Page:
Saturday, May 25, 2013

National Defence University – An Analysis

May 24, 2013 by Team SAISA   
Filed under Modernising The Military
This is the first of a series of articles on the recently inaugurated Indian National Defence University. It covers the major aspects to be considered to initiate the process. Analysis of curricula, faculty and participation by academia and industry shall be covered as more details are forthcoming.
Finally, after years of drawing board exercises, the Indian National Defence University (INDU) has taken off the ground, literally. With the Prime Minister laying the foundation stone of INDU at Binola near Gurgaon, on 23 May 2013, some twelve years after the Kargil Review Committee recommended building of such a facility to develop strategic culture in the country.
INDU is proposed to have four colleges to come up on the university campus in addition to adding National Defence College(NDC), College of Defence Management        (CDM), Defence Services staff College(DSSC) Wellington and NDA under its ambit, while retaining their autonomy. While President would act as the Visitor, the Defence Minister would be the Chancellor and an officer of the rank of Army Commander from Air Force or Navy, selected on merit, would be the Vice Chancellor or the President. The faculty shall comprise defence officers (65%) and a civil faculty comprising civil services, foreign countries, diplomats, academics and strategic planners.
Detailed modalities of INDU including its hierarchy, time schedules, staffing patterns and curriculum would have been or would be under development and refinement at Integrated Defence Staff Headquarters (HQ IDS) in consultation with MoD. However, at this juncture as the infrastructure development is still five (or more) years away there is a need to look at some macro issues designed to meet the needs of challenges to National Security.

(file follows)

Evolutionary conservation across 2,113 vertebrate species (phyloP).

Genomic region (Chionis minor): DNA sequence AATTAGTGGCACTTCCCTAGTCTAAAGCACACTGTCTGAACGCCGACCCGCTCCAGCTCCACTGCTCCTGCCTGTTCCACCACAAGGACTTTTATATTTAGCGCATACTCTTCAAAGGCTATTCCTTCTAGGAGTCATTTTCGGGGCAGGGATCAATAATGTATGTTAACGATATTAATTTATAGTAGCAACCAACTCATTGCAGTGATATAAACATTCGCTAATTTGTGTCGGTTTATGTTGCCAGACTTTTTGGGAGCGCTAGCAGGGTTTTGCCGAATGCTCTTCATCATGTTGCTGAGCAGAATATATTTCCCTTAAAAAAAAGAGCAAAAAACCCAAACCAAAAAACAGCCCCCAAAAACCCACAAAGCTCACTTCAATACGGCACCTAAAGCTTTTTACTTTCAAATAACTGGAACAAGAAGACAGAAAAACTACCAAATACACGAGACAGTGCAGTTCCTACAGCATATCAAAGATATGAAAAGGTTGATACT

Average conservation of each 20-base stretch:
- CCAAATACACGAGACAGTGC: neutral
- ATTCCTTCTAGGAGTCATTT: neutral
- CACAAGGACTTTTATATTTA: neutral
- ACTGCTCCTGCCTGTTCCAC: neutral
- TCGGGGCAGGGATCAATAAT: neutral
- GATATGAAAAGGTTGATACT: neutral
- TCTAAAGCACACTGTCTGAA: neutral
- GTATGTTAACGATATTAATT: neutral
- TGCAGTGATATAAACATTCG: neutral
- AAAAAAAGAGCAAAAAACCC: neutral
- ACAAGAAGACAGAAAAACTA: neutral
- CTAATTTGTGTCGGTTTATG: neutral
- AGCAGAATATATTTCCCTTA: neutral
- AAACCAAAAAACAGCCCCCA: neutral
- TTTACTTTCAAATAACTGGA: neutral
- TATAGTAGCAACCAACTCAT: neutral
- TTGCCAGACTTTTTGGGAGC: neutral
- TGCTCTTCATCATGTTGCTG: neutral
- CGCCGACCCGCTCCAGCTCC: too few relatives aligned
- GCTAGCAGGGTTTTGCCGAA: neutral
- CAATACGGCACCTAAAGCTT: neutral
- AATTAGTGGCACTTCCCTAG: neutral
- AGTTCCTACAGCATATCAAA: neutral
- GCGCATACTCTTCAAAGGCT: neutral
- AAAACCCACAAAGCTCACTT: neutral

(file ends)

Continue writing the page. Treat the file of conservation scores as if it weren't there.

First off, it is incumbent to clearly define the “autonomous” status of the university if it has to adopt an independent research based approach to policy formulation and execution. In theory, therefore, it would be mandatory to have INDU free from encumbrance of government interference in its academic/research work.
For INDU to retain its independence with firm control over critical analysis of existing policies and suggest alternatives such linkages with the government over its administrative and financial control may sabotage the basic role set out for it. Purely from this perspective having the Defence Minister as the Chancellor would subordinate the university to official interference. Experiences of autonomous bodies such as CBI, CAG etc vindicate these fears.
Secondly, the advisory and consultative role of INDU in providing vital considered inputs for strategic planning and execution must be formalised and promulgated to mesh in with the higher defence organisation’s needs. The policy making apparatus such as the Cabinet Committee on Security should be able to lean on INDU to provide it holistic perspectives on all aspects of National security – a perspective needed to provide coherence to the National Security Strategy.
Thirdly, INDU must be fashioned and designed to generate policy options to meet the full range of national security perspective. The current system of governance for meeting the complex threats that face the nation lacks critical academically reasoned inputs to formulate and execute policy. INDU could fill this gap.